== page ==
Chance leads to collaboration between coach, prof
June 28, 2007
By Mary Reed
A book and Ohio University helped Brian Townsend and Amy Taylor-Bianco overcome a few degrees of separation. What led to a collaboration between this coach and academic, however, was their shared dedication to helping young people become their best selves.
Taylor-Bianco, an assistant professor of management, teaches Management 480, Managing Organizational Transformation and Change. One of the books she uses for this class is "Letters to Garrett: Stories of Change, Power and Possibility" by Robert E. Quinn and Garrett T. Quinn. The younger Quinn was part of the 1998-99 Michigan boys high school basketball championship team coached by Townsend, who is mentioned in the book.
This past winter quarter, one of Taylor-Bianco's students made the connection that the Townsend in the book was the same Townsend who served as the Bobcats' assistant basketball coach. Soon, the coach found himself in front of Taylor-Bianco's class.
"They loved him," she says. "He embodies the qualities of leadership development and change."
Taylor-Bianco wasn't surprised that the students responded so well to Townsend. "Most of them have experience of playing a sport or being on a team," she says. When she asks the students to list people who have had influential leadership roles in their lives, she adds, about a third mention a coach.
Though by all accounts a natural-born leader, Townsend credits his leadership skills to the culture of success he experienced with his family and as a college athlete. His parents taught him that because he's a black male, he would have to work five or 10 times harder to succeed in society. "They were teaching me to be a fighter, not a victim," Townsend says. This expectation of hard work and success also was the culture of the University of Michigan football program, where Townsend played on four Big Ten championship teams.
Townsend went on to play pro football with the L.A. Rams and Cincinnati Bengals before beginning his career coaching a different sport: basketball. He took the Pioneer High School boys basketball team from a 5-35 record to the state championships in just two seasons. Then he came to Ohio University and helped lead the men's basketball team to the first round of the NCAA championships in 2004-05.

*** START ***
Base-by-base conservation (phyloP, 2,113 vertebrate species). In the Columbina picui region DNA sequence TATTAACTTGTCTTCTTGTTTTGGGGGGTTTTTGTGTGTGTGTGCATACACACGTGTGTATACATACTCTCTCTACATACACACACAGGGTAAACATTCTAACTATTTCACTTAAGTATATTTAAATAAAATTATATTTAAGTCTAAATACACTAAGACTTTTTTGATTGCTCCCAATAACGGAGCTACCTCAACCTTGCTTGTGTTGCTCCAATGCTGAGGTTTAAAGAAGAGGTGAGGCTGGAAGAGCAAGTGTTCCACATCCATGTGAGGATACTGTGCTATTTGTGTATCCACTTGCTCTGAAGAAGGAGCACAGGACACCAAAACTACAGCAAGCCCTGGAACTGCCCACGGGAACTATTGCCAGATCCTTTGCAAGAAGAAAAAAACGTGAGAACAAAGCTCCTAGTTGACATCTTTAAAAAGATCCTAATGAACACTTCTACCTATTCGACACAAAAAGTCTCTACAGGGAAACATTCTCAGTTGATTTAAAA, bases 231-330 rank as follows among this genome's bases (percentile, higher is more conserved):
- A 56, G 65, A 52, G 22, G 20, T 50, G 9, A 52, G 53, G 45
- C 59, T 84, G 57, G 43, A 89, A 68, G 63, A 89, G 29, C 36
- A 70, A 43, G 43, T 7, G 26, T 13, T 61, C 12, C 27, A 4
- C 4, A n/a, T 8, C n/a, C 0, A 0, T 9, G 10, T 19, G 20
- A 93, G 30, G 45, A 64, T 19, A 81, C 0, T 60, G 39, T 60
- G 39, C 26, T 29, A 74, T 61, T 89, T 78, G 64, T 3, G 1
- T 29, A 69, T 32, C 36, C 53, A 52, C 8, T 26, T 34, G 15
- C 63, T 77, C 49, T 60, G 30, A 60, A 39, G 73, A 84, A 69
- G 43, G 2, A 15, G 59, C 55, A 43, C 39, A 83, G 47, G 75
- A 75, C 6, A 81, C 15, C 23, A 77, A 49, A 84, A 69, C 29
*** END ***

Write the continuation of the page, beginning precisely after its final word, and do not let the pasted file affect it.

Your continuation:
"Brian was a very positive speaker and a very motivational speaker. I feel I left the class more prepared to take a leadership role," says Mark Mace, the student who brokered the first meeting between Townsend and Taylor-Bianco. "His leadership skills are based on relationships, so he's very focused on the interpersonal relationships and helping people - he leads by helping them meet their needs." Mace also is an Ohio University employee, and he worked with Townsend's wife at Alden Library when he made the connection.
Although her background is quite different from Townsend's - she came to Ohio University via Price Waterhouse, JP Morgan and Columbia University - Taylor-Bianco says the two share a mutual desire to develop their students into leaders.
"My goal as a professor is to provide a learning environment conducive to the students' needs," she says. "I want to give them every opportunity possible to gain as much knowledge and insight as they can - to give them tools necessary for a successful future as leaders of organizations.
"Certainly people aren't going to take a class and become Brian," Taylor-Bianco concedes, "(but) I think that people can learn a lot of leadership skills regardless of their natural ability."
Townsend is a perfect example of good leadership for change, Taylor-Bianco says. "He's changing as he leads - he's growing as a leader. A lot of people can't do that; they can't allow themselves to be vulnerable with their connection with other people."
Taylor-Bianco mentors business students involved in the Society for Advancement of Management and the Corporate Leadership Fellows. "From the time I see them as sophomores to the time I see them as seniors, I see significant growth in their confidence and their leadership capabilities - and that's everything from public speaking to knowledge to skills. Fortunately, I've seen a lot of them go on to good jobs."
Townsend also has gone on to a new job - as manager of basketball operations at his alma mater. But he says he'll visit Athens to keep in touch with the many people he developed relationships with during his time here. Taylor-Bianco is counting on that, since she hopes to have him back speaking to her next group of Management 480 students this fall.